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How long does fresh guacamole keep?

  • e

I love to make fresh guacamole but it doesn't seem to last more than a day in the fridge...the avocado soon turns brown. When this happens is it still ok to eat? I have been leary and just thrown it out. Are there any ways to keep guacamole longer?

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  1. The best way to get it to keep from turning brown is to squeeze a lime on top and then press saran wrap directly on to the surface of the guacamole until there is no air underneath. If there is any residual brownness on top, you can just scrape that part off. It will keep a few days that way. Same goes for half an avocado.

    1. l
      Laughing Goddess

      I'm not sure how long it will keep in the fridge because it doesn't tend to last long around here. :-)
      But it does last at least a few days. And the brown color is no problem -- just mix it up again if you don't like the color. Some people add lemon or lime to the guac to keep it from turning brown, but it isn't necessary.

      Think of the brown top as being like pudding skin -- unattractive, perhaps, but harmless.

      1 Reply
      1. re: Laughing Goddess

        My Nicaraguan mother-in-law also taught me this - she said that it "fools" the avocado into thinking it is still altogether and it doesn't know it's been opened and turned into guac.

      2. p
        Professor Salt

        My Mexican aunt taught me to keep the avocado pit in the bowl of guac. She opined that the contact with the pit helped keep it from browning. This doesn't sound scientifically sound to me but it does help for a short while (an hour or two, not overnight).

        Maybe Cristina can add insight of how it's practiced in her part of Mexico?

        3 Replies
        1. re: Professor Salt

          That avocado pit myth has been around for a long time. I always thought they looked silly sitting there in the bowl.

          Guacamole is like scrambled eggs - they're both extremely simple and take about a minute to make, and they sure don't benefit from being made ahead of time.

          1. re: Sharuf

            AMEN! Cooking for one=small avocado. Keep it overnight? Ick...

            Next time you make a salsa cruda (fresh chopped fire engine red-ripe Roma tomatoes, minced onion, minced serrano chile, chopped cilantro, coarse salt, and a tiny squeeze of lime), let it 'marry' in the refrigerator for an hour and eat it. Leave some in the bowl, and try it the next afternoon. I betcha you'll never do it again; it is an entirely different critter once it's old. It's the old salsa, more than the browning of the avocado, that gives day-old guacamole its sour taste.

            One of the more discouraging psuedo-Mexican restaurant trends is guacamole made from packaged avocado powder, reconsituted with goodness-knows-what. If the guacamole you're served with your carne tampiqueña, cheese enchilada, rice and beans is pale green and realllyy smooth...chances are...it's the powdered junk, sometimes served tarted up with fresh tomatoes, cilantro, etc stirred into it to make it look (ahem) right.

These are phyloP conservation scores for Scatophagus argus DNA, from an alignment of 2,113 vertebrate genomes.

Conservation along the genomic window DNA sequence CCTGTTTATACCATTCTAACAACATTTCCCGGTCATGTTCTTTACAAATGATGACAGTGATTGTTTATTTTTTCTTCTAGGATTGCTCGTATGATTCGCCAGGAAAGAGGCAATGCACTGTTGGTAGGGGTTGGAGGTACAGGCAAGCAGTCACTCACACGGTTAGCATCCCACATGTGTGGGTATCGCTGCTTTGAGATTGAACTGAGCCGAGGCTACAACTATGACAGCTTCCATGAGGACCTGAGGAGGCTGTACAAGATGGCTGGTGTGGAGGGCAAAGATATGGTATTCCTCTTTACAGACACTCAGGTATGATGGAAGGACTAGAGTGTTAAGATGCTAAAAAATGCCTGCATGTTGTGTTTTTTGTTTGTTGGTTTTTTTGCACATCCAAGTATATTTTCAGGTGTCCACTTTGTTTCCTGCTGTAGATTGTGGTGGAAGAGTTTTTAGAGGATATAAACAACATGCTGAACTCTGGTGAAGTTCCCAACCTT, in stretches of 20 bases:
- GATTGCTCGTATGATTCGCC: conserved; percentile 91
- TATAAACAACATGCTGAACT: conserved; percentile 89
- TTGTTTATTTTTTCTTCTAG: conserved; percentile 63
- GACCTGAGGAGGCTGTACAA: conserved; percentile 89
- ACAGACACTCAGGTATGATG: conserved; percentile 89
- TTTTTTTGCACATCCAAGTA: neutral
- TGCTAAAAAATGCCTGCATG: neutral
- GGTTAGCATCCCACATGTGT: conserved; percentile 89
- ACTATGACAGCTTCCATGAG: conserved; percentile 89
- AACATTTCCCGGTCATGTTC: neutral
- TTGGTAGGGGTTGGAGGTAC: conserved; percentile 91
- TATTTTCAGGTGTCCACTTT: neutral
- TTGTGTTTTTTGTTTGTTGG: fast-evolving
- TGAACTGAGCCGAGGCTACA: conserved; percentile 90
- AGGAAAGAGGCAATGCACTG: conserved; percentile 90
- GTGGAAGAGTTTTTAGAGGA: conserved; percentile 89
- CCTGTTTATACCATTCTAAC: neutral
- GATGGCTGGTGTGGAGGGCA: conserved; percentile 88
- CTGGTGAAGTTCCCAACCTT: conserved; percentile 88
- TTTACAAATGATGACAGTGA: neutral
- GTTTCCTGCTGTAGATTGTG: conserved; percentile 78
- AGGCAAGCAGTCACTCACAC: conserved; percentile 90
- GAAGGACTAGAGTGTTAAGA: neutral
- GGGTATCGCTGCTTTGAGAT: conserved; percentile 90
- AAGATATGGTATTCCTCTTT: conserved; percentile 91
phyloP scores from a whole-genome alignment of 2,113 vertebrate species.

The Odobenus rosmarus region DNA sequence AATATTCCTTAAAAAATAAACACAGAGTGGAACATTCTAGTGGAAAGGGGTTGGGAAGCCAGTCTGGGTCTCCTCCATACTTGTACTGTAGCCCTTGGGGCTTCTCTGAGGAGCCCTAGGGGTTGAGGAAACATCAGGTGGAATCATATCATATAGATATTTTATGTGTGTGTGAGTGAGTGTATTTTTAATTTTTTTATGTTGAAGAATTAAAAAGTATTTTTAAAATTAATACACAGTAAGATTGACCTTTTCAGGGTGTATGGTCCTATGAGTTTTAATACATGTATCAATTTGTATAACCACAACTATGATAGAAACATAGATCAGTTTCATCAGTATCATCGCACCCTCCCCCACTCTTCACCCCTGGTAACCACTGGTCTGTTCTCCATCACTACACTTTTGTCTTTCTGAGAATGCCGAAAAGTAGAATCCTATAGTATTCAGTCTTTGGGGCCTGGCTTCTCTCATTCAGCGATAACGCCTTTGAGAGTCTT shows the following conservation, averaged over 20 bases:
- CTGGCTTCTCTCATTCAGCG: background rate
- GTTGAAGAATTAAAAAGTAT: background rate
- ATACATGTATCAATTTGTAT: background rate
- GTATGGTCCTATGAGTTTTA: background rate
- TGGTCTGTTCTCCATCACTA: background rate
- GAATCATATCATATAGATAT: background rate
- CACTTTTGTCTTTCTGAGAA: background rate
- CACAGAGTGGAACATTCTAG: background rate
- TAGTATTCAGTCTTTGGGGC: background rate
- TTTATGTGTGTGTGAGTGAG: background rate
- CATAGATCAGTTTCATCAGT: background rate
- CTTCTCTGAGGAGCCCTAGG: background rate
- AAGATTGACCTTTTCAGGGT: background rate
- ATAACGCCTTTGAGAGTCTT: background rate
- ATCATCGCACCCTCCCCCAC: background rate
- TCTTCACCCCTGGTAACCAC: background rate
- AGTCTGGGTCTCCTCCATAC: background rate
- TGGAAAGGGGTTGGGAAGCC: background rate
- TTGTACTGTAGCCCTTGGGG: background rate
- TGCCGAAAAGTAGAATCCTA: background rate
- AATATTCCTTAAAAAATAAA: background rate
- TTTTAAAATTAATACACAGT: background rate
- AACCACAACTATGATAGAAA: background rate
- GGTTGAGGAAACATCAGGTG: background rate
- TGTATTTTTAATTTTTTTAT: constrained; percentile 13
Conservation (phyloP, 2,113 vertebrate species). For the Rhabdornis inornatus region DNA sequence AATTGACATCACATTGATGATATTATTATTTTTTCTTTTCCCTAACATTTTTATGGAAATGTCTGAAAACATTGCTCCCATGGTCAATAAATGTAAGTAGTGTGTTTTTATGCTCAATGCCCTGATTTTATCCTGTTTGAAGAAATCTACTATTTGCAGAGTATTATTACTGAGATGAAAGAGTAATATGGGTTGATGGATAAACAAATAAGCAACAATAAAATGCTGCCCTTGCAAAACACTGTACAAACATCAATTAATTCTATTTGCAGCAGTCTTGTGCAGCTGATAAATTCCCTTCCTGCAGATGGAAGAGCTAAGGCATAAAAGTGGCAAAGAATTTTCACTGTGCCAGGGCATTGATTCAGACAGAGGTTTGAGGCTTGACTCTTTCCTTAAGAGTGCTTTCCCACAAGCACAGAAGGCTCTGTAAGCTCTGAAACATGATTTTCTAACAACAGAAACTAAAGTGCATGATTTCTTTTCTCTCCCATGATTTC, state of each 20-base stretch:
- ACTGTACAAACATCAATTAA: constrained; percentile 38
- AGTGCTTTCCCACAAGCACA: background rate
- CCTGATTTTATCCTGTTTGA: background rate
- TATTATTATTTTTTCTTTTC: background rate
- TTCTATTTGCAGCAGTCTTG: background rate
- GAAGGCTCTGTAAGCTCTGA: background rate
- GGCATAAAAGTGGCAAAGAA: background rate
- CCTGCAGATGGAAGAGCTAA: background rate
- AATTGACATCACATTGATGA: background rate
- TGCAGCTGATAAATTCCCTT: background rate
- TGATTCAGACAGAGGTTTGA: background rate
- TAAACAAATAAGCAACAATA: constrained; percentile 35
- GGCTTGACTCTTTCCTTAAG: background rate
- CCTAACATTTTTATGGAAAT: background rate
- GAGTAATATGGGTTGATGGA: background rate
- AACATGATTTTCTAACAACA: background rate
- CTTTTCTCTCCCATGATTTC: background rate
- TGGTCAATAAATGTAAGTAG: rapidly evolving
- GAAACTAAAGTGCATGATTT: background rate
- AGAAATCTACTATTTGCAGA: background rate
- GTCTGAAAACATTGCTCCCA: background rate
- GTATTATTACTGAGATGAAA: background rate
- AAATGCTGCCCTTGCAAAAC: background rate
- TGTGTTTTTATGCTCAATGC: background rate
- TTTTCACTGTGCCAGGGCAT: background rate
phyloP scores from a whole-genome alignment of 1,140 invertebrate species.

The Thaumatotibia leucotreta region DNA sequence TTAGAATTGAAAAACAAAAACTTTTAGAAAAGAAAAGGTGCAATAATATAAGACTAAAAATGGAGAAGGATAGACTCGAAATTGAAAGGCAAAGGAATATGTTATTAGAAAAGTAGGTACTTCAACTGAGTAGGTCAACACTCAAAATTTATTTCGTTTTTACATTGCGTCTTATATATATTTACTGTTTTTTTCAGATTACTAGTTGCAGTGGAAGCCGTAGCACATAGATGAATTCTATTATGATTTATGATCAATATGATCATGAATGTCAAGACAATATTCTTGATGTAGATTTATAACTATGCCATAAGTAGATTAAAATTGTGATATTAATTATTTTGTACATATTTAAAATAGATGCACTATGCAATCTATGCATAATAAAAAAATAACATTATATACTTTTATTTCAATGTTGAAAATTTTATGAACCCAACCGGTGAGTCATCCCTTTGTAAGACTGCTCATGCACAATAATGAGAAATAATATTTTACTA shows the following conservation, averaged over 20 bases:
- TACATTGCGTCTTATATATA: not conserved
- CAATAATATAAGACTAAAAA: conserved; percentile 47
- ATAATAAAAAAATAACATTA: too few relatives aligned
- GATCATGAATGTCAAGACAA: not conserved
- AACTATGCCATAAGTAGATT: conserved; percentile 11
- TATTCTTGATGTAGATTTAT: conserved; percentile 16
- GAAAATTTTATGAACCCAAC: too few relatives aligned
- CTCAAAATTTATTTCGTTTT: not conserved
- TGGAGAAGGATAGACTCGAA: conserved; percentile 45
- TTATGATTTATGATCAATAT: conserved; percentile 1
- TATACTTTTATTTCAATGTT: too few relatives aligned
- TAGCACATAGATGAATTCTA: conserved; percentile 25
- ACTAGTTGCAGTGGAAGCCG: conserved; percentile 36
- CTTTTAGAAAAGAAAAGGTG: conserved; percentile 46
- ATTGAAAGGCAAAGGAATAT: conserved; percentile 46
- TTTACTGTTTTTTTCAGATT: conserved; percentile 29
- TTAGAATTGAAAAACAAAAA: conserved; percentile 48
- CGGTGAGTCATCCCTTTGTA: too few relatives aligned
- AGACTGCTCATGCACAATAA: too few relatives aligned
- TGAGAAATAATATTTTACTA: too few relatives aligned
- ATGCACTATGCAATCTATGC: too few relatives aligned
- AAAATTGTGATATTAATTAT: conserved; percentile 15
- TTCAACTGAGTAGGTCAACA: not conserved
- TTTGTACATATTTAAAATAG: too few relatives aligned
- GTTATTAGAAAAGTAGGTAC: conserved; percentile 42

1. re: Cristina

              I completely agree about the day-old salsa cruda / pico de gallo. Nasty. Even nastier is my red onion- mango salsa the next day. I liked Sharuf's comparison just above between scrambled eggs and guacamole. Both take a minute to prepare and should be eaten immediately.

        2. I make lots of guac, often in large batches. (Love the stuff.) I put a pit in it as soon as it's mashed, cover it tightly, and it lasts for up to several days without any browning at all. I've been doing this for decades, never a problem.

          1. Harold McGee says it's not the avocado pit that keeps it from turning brown - it's the fact that no air can get to it. To test his theory, he put a pit in one batch of guacamole and a light bulb in another. In both cases, the guacamole that was touching the pit and the light bulb didn't turn brown but the surface of the guacamole did, despite the plastic wrap being pressed directly onto the top. (apparantly plastic wrap isn't entirely airtight).
            Anyway, why not just make the guacamole fresh each time? It doesn't take long to make and that way, you don't have to worry about the guacamole turning brown. What I do is make a salsa (tomatoes, onions, garlic, chillies, cilantro and salt, but everybody makes it their own way) and store that in the fridge (no need to worry about it turning a funny colour), then whenever I want guacamole, I halve the avocado, cut it into cubes while it's still in the shell, scoop out the pieces and roughly mash it then mix in the salsa.

            2 Replies
            1. re: susanj
              david in NOLa

              I pre-make the "salsa" too! It's a good trick if you're having guests too. Just mash the avocados at the last minute and mix in the salsa.

              1. re: david in NOLa

                Yes, just a little salsa, but for me it has to be green. And if I feel like adding a little heat, I sprinkle in a little hot salsa, which also has to be green. I like a good color to my guacamole.